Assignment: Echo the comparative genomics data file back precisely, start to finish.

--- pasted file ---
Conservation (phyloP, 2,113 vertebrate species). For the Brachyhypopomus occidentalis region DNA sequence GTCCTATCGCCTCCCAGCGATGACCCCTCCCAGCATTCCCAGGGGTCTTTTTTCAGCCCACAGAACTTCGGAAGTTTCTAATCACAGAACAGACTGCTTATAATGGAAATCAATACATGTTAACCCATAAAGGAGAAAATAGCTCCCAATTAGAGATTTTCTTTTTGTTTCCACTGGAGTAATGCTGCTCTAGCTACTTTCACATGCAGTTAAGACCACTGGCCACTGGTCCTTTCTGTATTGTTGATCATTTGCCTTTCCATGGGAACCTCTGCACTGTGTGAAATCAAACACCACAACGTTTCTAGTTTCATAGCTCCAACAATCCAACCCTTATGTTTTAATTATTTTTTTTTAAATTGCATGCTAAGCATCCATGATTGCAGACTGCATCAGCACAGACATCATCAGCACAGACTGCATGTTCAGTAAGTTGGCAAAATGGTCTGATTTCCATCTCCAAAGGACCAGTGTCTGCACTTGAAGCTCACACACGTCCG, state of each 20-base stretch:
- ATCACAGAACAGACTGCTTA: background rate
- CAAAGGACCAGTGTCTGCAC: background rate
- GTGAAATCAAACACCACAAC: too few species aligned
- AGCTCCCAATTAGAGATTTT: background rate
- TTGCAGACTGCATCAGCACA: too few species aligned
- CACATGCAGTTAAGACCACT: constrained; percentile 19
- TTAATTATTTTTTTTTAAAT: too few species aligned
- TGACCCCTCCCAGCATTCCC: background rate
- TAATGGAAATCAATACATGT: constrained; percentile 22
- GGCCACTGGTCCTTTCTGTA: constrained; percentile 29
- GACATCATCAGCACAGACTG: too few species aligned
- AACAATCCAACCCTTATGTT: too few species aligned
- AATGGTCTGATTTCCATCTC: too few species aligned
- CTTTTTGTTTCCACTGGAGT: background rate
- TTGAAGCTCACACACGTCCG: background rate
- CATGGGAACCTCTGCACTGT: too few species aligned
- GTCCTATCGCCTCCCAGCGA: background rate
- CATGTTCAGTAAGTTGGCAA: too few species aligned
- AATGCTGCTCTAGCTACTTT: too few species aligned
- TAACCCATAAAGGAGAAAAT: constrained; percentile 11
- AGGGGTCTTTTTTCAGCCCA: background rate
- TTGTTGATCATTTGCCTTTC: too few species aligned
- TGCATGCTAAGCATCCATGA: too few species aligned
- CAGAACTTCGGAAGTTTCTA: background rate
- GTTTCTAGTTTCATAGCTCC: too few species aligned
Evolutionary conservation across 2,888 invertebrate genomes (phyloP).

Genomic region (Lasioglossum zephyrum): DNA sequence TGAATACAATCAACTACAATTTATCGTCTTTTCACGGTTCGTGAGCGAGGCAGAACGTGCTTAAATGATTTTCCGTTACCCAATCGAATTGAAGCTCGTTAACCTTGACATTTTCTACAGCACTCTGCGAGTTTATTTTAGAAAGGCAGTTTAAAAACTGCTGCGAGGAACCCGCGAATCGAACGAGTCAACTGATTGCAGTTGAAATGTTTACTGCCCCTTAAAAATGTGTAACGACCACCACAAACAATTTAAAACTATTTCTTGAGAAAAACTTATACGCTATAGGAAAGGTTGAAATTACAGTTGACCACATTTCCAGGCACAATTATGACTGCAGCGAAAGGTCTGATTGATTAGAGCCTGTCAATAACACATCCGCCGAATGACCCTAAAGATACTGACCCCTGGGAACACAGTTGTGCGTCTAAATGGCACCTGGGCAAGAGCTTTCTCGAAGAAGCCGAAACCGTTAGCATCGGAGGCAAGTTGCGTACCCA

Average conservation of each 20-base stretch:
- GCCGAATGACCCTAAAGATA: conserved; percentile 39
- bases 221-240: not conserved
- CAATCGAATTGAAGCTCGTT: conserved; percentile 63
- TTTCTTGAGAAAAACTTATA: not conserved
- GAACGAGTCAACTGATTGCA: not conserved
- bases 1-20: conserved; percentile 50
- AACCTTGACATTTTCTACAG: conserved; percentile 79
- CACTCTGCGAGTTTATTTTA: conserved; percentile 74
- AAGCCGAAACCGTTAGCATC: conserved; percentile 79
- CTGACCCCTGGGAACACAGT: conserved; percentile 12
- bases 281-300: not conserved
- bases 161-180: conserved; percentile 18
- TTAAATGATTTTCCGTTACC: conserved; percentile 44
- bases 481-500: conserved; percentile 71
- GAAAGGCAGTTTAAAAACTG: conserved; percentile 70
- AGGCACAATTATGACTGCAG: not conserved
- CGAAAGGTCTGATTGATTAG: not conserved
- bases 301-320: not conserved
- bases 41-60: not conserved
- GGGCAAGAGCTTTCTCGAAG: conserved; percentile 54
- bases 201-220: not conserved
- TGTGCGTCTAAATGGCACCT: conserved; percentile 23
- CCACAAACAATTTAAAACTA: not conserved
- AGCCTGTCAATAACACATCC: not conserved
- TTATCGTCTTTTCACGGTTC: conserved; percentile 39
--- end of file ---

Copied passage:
Conservation (phyloP, 2,113 vertebrate species). For the Brachyhypopomus occidentalis region DNA sequence GTCCTATCGCCTCCCAGCGATGACCCCTCCCAGCATTCCCAGGGGTCTTTTTTCAGCCCACAGAACTTCGGAAGTTTCTAATCACAGAACAGACTGCTTATAATGGAAATCAATACATGTTAACCCATAAAGGAGAAAATAGCTCCCAATTAGAGATTTTCTTTTTGTTTCCACTGGAGTAATGCTGCTCTAGCTACTTTCACATGCAGTTAAGACCACTGGCCACTGGTCCTTTCTGTATTGTTGATCATTTGCCTTTCCATGGGAACCTCTGCACTGTGTGAAATCAAACACCACAACGTTTCTAGTTTCATAGCTCCAACAATCCAACCCTTATGTTTTAATTATTTTTTTTTAAATTGCATGCTAAGCATCCATGATTGCAGACTGCATCAGCACAGACATCATCAGCACAGACTGCATGTTCAGTAAGTTGGCAAAATGGTCTGATTTCCATCTCCAAAGGACCAGTGTCTGCACTTGAAGCTCACACACGTCCG, state of each 20-base stretch:
- ATCACAGAACAGACTGCTTA: background rate
- CAAAGGACCAGTGTCTGCAC: background rate
- GTGAAATCAAACACCACAAC: too few species aligned
- AGCTCCCAATTAGAGATTTT: background rate
- TTGCAGACTGCATCAGCACA: too few species aligned
- CACATGCAGTTAAGACCACT: constrained; percentile 19
- TTAATTATTTTTTTTTAAAT: too few species aligned
- TGACCCCTCCCAGCATTCCC: background rate
- TAATGGAAATCAATACATGT: constrained; percentile 22
- GGCCACTGGTCCTTTCTGTA: constrained; percentile 29
- GACATCATCAGCACAGACTG: too few species aligned
- AACAATCCAACCCTTATGTT: too few species aligned
- AATGGTCTGATTTCCATCTC: too few species aligned
- CTTTTTGTTTCCACTGGAGT: background rate
- TTGAAGCTCACACACGTCCG: background rate
- CATGGGAACCTCTGCACTGT: too few species aligned
- GTCCTATCGCCTCCCAGCGA: background rate
- CATGTTCAGTAAGTTGGCAA: too few species aligned
- AATGCTGCTCTAGCTACTTT: too few species aligned
- TAACCCATAAAGGAGAAAAT: constrained; percentile 11
- AGGGGTCTTTTTTCAGCCCA: background rate
- TTGTTGATCATTTGCCTTTC: too few species aligned
- TGCATGCTAAGCATCCATGA: too few species aligned
- CAGAACTTCGGAAGTTTCTA: background rate
- GTTTCTAGTTTCATAGCTCC: too few species aligned
Evolutionary conservation across 2,888 invertebrate genomes (phyloP).

Genomic region (Lasioglossum zephyrum): DNA sequence TGAATACAATCAACTACAATTTATCGTCTTTTCACGGTTCGTGAGCGAGGCAGAACGTGCTTAAATGATTTTCCGTTACCCAATCGAATTGAAGCTCGTTAACCTTGACATTTTCTACAGCACTCTGCGAGTTTATTTTAGAAAGGCAGTTTAAAAACTGCTGCGAGGAACCCGCGAATCGAACGAGTCAACTGATTGCAGTTGAAATGTTTACTGCCCCTTAAAAATGTGTAACGACCACCACAAACAATTTAAAACTATTTCTTGAGAAAAACTTATACGCTATAGGAAAGGTTGAAATTACAGTTGACCACATTTCCAGGCACAATTATGACTGCAGCGAAAGGTCTGATTGATTAGAGCCTGTCAATAACACATCCGCCGAATGACCCTAAAGATACTGACCCCTGGGAACACAGTTGTGCGTCTAAATGGCACCTGGGCAAGAGCTTTCTCGAAGAAGCCGAAACCGTTAGCATCGGAGGCAAGTTGCGTACCCA

Average conservation of each 20-base stretch:
- GCCGAATGACCCTAAAGATA: conserved; percentile 39
- bases 221-240: not conserved
- CAATCGAATTGAAGCTCGTT: conserved; percentile 63
- TTTCTTGAGAAAAACTTATA: not conserved
- GAACGAGTCAACTGATTGCA: not conserved
- bases 1-20: conserved; percentile 50
- AACCTTGACATTTTCTACAG: conserved; percentile 79
- CACTCTGCGAGTTTATTTTA: conserved; percentile 74
- AAGCCGAAACCGTTAGCATC: conserved; percentile 79
- CTGACCCCTGGGAACACAGT: conserved; percentile 12
- bases 281-300: not conserved
- bases 161-180: conserved; percentile 18
- TTAAATGATTTTCCGTTACC: conserved; percentile 44
- bases 481-500: conserved; percentile 71
- GAAAGGCAGTTTAAAAACTG: conserved; percentile 70
- AGGCACAATTATGACTGCAG: not conserved
- CGAAAGGTCTGATTGATTAG: not conserved
- bases 301-320: not conserved
- bases 41-60: not conserved
- GGGCAAGAGCTTTCTCGAAG: conserved; percentile 54
- bases 201-220: not conserved
- TGTGCGTCTAAATGGCACCT: conserved; percentile 23
- CCACAAACAATTTAAAACTA: not conserved
- AGCCTGTCAATAACACATCC: not conserved
- TTATCGTCTTTTCACGGTTC: conserved; percentile 39